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Hello, dear readers 🙂
As you know, we all evolve in our thinking as new information changes our opinion on various topics. I have recently come across information that has changed my views on the use of water in skin care formulations.
When I was researching for the article – How to Choose the Best Organic Cleanser for Your Skin Type – I came across information about how water is “just a filler.” I learned that it is better to avoid products with water as their first ingredient, because water takes up about 75% of a product, meaning there is less room for active ingredients.
I have since learned about the benefits of water in skin care, and I wanted to share them here with you. Is water just an inactive filler, a useless ingredient that dilutes the beneficial ingredients? Or does it have a purpose?
I have been in touch with Jessica, the founder of the Canadian organic skin care brand, Cocoon Apothecary, to talk about water’s benefits in skin care products.
Why use water in skin care?
“There are different reasons depending on what kind of product we’re talking about. Let’s focus on moisturizers. An emulsion delivers water to the skin and raises hydration levels because the oil and water molecules are bound together. An oil or balm can help prevent trans epidermal water loss, but when there is not enough water to begin with (dry skin types), this is not going to cut it.
Water cools skin which is important for dry, irritated, sensitive types. It plumps up fine lines and gives an overall healthy glow. It also helps deliver nourishing oil and butters to skin that gets clogged easily. I can’t just use oil on my skin, it would be a mess. To each their own but water most definitely serves a very important purpose in keeping skin moisturized.”
If someone has dry skin, should they use a moisturizer with water in it? Will oils be enough for them? When a product contains water, it needs a preservative, so I see that being used as a selling point for oil-based products.
“Yes, I do recommend an emulsion for dry skin when people are chronically lacking hydration. It immediately raises the water levels in the stratum corneum. Oils are great and are the main component in creams, but they don’t have effective barriers that a wax or butter is going to provide.
As far as preservatives go, there are quite a few safe, non-toxic versions out there. For instance, my company uses organic acids from basil and non-gmo corn. ‘Preservative-free’ applied to food makes perfect sense because we should be eating fresh, whole ingredients. It doesn’t translate as well in skin care that is meant to sit unrefrigerated on a bathroom shelf for months on end. I also don’t want people to be turned off of green beauty because it only provides oils and balms. Non-toxic beauty should be for everyone, and we should be able to offer safe versions of everything that you can get conventionally.”
By putting water on your skin, you are hydrating it? Does the water absorb? If you wanted to use just an oil or a balm, could you apply it to a damp face to get more hydration? What about oily skin, does it need water in the products it uses?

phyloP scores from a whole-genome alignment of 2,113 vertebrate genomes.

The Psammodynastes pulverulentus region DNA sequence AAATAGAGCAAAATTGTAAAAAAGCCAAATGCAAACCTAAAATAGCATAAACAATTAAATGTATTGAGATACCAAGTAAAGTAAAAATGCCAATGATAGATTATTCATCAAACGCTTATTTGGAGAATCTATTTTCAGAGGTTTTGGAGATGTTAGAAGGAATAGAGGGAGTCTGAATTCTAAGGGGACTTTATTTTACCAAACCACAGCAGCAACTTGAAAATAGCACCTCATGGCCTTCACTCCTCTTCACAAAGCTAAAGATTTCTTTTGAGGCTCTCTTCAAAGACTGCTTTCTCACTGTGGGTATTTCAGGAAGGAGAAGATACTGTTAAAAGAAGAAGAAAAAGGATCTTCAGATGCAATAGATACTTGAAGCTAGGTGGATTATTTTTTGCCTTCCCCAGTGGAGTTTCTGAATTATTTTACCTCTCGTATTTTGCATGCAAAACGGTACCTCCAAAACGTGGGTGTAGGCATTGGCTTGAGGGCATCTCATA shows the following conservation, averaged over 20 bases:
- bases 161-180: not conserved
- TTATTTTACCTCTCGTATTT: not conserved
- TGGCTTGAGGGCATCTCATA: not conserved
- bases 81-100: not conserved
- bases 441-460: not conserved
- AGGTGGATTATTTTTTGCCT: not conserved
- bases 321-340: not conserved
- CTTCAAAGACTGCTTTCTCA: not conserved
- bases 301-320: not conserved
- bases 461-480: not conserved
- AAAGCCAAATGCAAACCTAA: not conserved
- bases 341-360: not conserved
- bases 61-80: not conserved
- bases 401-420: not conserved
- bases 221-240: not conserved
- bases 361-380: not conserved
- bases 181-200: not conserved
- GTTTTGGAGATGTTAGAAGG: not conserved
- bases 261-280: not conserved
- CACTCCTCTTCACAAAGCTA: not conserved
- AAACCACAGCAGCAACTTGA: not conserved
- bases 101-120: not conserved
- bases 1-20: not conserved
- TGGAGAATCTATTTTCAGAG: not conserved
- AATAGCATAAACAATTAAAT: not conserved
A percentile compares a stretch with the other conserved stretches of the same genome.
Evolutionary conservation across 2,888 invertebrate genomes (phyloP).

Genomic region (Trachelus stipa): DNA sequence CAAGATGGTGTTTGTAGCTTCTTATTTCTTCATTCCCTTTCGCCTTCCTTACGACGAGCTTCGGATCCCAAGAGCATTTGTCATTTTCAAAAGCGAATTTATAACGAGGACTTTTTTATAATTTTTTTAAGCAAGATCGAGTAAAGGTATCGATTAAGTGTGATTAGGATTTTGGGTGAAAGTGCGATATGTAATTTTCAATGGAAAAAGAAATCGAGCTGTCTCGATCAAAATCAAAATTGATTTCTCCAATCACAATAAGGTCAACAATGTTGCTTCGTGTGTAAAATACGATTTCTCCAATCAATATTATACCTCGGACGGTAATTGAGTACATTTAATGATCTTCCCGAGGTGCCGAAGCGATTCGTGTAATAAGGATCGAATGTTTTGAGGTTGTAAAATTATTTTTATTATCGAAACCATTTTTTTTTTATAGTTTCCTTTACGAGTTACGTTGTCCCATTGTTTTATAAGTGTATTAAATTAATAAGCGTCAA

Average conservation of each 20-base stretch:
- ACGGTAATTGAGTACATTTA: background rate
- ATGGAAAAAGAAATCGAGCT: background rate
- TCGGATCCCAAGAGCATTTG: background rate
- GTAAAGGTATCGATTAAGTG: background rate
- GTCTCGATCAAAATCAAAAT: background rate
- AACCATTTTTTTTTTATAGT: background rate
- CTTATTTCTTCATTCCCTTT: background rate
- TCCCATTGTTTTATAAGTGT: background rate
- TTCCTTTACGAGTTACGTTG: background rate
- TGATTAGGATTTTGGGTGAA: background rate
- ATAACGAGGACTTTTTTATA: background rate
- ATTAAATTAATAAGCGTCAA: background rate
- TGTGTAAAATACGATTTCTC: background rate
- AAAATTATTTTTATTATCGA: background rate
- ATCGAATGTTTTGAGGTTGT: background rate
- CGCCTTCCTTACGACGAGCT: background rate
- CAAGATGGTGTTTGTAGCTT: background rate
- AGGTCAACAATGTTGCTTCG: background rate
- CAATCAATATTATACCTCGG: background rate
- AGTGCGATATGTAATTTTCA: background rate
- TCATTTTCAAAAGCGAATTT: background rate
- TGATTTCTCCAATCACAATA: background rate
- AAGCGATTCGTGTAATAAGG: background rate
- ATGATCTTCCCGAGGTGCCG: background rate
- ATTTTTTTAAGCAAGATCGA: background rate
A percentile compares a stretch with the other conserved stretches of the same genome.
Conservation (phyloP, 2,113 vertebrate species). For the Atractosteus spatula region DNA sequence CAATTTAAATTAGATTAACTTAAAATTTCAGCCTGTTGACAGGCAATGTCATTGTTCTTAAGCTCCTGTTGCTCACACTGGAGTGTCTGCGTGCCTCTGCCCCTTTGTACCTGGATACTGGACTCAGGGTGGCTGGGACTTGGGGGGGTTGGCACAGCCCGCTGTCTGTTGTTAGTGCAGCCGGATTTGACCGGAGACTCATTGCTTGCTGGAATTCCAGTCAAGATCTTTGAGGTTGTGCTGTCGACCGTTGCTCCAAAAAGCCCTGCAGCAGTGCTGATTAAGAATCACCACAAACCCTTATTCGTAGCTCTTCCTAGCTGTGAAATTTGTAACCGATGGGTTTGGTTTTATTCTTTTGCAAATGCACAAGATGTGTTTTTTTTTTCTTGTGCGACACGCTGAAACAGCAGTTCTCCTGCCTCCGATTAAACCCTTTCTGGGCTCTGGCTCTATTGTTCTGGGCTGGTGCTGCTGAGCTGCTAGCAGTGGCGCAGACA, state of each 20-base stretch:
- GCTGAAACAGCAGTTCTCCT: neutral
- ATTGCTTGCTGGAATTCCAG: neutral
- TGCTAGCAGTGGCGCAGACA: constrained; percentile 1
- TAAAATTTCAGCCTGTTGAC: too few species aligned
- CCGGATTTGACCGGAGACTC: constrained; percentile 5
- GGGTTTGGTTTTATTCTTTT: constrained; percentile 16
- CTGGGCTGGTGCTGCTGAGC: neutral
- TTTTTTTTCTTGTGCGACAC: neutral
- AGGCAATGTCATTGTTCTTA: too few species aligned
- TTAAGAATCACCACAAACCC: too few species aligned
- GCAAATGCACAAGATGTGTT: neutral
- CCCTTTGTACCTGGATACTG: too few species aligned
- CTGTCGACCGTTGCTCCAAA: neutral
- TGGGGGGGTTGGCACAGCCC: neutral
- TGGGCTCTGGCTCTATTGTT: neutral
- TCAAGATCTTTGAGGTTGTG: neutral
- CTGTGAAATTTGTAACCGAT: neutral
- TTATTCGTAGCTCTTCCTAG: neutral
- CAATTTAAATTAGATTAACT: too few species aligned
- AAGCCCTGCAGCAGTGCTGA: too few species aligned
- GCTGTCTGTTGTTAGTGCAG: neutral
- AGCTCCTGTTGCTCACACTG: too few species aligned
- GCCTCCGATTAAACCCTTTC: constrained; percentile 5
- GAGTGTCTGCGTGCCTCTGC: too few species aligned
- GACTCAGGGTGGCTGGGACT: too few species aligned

“Yes, hydration is water. Oil can help lock in what is already there, but it doesn’t add to it. If you put oil on damp skin, it will thin it out and the water will evaporate. With emulsions, some of the water stays bound to the oil in the epidermis giving it a plumped up refreshed look. Oily skin can use these types of products because they want the benefits of an oil like rosehip or argan but can’t handle it on its own as it’s too heavy. A moisturizer can deliver a very thin layer to the skin.”
Can you tell me about the role water plays in cleansers?
“Water is in all gel cleansers, soaps, and milk cleansers even though it may not be listed because it was used in saponification. Beyond that, your only option is oil cleansing, and not everyone can or wants to do that, especially oily and acne-prone skin.”
Is aloe vera juice better than water?
“Here’s a formulating secret about aloe vera. Labs get the aloe powder freeze dried and mix it 1% into water. They do this so that they can put aloe juice rather than water in the ingredients, but really, it’s water. Aloe is a great addition to a formula because it is anti-inflammatory, but it serves more of a purpose for marketing than anything.”
That is interesting. I see it used lots as a base for products.
“Companies avoid putting the word water on their label. They get around it this way.”
If there is water in a product, does that mean we are getting less active/beneficial ingredients?
“Most active ingredients have a maximum dose that can go on the skin that doesn’t vary with water content. If you have a water and oil product, you get more variety because you get oil soluble and water soluble actives. For instance, vitamin C and hyaluronic acid are both water soluble, so you can’t just add those to a balm. The only thing you get more of in an oil product is fatty acids, but there are only so much of those that the skin needs before it’s too greasy or heavy on the skin.”
Awesome, thanks so much Jessica!
Be sure to check out Cocoon Apothecary for some amazing skin care products.
Yours In Beauty,